We can do no great things—only small things, with great love” –Mother Teresa.

“…he [Jesus] had to become like his brothers and sisters in every respect, so that he might be a merciful and faithful high priest in the service of God, to make a sacrifice of atonement for the sins of the people”—Hebrews 2:17.

This is the story of two elderly women named Thelma and me.

Thelma #1 was a member of my church when I was a pastor in Kentucky some years ago. Our worship was traditional, but when a month had five Sundays, the fifth Sunday featured a different style of music. Maybe it was jazz or bluegrass or even rock. On one of the rock Sundays, my choir director and I put together a band I named “Head Full of Eyes,” and planned what we felt was an exciting, but conservative, worship experience. It began with my singing and playing on electric guitar “Jesus is the Rock, ‘n’ He Rolls My Blues Away.” The piece wasn’t particularly loud or distorted or even very long. No jumping up and down or other frantic antics. And I was proud of the guitar solo I wrote for the song. But when Susan and I got home after church, she told me, “You scared Thelma.”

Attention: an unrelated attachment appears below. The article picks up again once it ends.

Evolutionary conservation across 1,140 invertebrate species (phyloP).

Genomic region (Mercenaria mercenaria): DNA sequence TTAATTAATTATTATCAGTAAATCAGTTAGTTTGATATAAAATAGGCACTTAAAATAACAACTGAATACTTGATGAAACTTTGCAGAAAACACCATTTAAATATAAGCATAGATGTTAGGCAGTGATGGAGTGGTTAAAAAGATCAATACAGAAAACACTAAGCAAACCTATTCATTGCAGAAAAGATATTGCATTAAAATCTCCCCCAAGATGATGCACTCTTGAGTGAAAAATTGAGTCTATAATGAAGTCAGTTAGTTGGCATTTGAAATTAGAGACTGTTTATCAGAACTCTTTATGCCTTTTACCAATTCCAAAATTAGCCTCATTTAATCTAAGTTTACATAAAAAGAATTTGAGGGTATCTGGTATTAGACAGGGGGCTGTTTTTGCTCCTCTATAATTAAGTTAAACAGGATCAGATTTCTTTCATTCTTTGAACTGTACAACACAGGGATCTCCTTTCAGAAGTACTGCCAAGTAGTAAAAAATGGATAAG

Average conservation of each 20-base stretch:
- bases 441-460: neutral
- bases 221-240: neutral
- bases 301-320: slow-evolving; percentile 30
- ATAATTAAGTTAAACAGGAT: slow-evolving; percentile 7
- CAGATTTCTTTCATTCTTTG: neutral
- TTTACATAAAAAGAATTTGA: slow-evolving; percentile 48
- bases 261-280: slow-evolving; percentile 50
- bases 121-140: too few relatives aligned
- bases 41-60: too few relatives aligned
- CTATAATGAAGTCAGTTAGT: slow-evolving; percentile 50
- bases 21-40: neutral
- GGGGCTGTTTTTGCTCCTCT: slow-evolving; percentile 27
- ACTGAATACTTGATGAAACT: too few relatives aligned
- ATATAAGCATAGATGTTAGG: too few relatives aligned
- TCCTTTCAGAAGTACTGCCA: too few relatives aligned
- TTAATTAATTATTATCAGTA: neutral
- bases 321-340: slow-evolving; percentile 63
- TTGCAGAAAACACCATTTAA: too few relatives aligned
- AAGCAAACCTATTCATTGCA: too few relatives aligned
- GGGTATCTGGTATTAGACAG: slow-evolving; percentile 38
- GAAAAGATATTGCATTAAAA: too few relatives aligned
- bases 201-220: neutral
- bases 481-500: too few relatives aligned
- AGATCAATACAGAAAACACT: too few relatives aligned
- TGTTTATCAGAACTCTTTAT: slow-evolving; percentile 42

That made me very sad, because Thelma was one of my favorites, a sweet and kind lady that was a pleasure to be around. But I guess seeing her pastor in a boldly-patterned shirt playing rock music in church  was too much to take. What I had felt was a conservative performance turned out to be harmful and shocking to one of my beloved members. What I considered little was big.

Thelma #2 I met a week ago yesterday. I write a devotional for the local hospice that’s sent to staff, volunteers, caregivers and patients. So I was invited to a volunteer appreciation luncheon, at which Thelma was also present. As I was leaving, she stopped me. “I just want to see the face of the stranger who knows my heart,” she said. My devotionals had somehow spoken to her, even though I did not know her. Nothing other than God’s providence and Spirit at work can explain that.

Those devotionals don’t take much time to write, truth be told. They’re based on little things that happen to me—seeing a deer grazing by the road, watching my dog run. But again, what I feel is little is big to someone else.

We can never discount the potential impact for ill or for good of our smallest act or word. Jesus took five loaves and two fish offered by a little boy and turned them into sustenance for 5000. He can do the same with our gifts. And when what we consider small causes big hurt, we must trust that somehow in his grace and in his time he will overrule our folly and heal the pain, calm the fear others know due to our actions.

When we do such harm without meaning to, as I did to Thelma #1, our Lord forgives. That’s because he’s no stranger to our foibles, and he knows our hearts.

© 2010 Tom Cheatham